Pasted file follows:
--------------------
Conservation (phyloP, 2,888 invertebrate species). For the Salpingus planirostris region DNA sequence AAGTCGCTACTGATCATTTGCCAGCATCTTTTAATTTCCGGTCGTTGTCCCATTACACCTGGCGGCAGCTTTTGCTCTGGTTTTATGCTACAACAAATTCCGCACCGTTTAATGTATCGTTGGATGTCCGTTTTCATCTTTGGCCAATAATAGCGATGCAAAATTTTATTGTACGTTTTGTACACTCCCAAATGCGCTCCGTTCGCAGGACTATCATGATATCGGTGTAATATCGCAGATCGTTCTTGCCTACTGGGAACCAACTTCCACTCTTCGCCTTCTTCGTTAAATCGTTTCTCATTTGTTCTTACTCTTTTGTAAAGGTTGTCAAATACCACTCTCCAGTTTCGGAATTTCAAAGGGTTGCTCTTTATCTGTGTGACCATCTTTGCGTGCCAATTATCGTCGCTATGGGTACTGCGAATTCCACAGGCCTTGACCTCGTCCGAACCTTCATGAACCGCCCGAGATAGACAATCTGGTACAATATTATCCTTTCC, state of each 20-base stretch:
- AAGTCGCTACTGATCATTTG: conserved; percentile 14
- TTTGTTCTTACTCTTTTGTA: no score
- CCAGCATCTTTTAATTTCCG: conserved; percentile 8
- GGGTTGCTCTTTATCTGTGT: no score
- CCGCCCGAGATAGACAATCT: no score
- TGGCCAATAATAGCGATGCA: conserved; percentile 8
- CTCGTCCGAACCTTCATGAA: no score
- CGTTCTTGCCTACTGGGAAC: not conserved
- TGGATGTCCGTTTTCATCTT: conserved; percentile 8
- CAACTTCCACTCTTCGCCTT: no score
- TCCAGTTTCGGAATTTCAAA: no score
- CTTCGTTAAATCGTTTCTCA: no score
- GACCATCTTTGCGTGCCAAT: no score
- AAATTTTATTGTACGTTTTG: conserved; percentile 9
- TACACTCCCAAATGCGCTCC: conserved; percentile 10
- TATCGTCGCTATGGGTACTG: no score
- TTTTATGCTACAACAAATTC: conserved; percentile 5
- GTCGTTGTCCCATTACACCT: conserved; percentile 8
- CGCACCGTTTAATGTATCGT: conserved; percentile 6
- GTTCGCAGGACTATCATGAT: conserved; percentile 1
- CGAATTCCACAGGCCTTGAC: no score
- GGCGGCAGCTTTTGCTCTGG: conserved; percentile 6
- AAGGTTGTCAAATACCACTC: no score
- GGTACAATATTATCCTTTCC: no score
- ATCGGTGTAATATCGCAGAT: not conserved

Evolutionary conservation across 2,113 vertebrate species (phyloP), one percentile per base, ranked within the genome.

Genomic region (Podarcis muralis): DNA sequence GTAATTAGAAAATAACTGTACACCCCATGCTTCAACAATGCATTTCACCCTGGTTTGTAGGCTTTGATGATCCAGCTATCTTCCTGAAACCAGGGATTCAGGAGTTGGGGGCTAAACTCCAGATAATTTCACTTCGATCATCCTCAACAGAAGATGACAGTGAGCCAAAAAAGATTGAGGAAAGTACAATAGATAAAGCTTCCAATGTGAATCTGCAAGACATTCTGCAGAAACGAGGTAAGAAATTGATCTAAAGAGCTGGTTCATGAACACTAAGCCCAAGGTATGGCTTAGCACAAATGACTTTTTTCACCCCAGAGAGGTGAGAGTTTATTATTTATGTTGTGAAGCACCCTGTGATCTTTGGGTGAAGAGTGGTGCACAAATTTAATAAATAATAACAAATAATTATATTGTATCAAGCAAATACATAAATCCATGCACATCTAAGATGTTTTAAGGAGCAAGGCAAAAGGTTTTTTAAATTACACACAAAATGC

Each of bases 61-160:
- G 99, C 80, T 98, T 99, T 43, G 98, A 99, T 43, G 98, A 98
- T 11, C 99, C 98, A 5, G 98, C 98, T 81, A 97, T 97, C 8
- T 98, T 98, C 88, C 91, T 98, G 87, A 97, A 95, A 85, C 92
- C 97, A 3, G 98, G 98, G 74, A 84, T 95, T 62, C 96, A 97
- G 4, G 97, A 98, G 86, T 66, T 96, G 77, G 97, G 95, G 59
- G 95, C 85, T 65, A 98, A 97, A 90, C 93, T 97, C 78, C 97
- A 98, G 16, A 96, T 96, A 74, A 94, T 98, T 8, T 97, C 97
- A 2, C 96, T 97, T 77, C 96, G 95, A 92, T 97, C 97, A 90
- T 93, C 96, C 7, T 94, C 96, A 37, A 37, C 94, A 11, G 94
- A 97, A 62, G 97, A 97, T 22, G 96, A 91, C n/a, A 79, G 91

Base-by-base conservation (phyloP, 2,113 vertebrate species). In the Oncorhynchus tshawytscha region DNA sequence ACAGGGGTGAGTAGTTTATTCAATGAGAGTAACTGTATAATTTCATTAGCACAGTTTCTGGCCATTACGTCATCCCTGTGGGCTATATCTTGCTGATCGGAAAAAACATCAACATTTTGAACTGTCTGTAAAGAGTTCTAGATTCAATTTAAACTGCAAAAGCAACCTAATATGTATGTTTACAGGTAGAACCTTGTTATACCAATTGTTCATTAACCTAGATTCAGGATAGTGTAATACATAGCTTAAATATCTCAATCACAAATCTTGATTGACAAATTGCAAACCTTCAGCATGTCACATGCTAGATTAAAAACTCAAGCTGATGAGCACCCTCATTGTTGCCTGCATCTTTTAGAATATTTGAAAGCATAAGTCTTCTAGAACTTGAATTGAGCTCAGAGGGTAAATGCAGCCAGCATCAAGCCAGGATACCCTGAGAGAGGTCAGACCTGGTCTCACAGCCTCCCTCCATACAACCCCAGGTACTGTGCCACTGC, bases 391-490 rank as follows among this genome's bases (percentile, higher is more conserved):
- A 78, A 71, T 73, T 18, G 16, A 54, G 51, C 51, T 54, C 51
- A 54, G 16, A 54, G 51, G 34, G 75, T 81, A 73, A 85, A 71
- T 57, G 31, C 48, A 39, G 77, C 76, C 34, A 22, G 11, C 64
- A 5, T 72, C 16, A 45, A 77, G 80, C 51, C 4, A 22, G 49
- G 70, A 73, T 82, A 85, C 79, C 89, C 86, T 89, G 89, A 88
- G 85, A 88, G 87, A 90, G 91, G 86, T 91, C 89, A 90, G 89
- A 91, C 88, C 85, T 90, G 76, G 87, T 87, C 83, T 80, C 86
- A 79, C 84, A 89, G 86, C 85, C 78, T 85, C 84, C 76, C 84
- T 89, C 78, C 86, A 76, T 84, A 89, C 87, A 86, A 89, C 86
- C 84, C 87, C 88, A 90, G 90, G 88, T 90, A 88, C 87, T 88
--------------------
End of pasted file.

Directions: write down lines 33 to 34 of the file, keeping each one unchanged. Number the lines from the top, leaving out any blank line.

- C 97, A 3, G 98, G 98, G 74, A 84, T 95, T 62, C 96, A 97
- G 4, G 97, A 98, G 86, T 66, T 96, G 77, G 97, G 95, G 59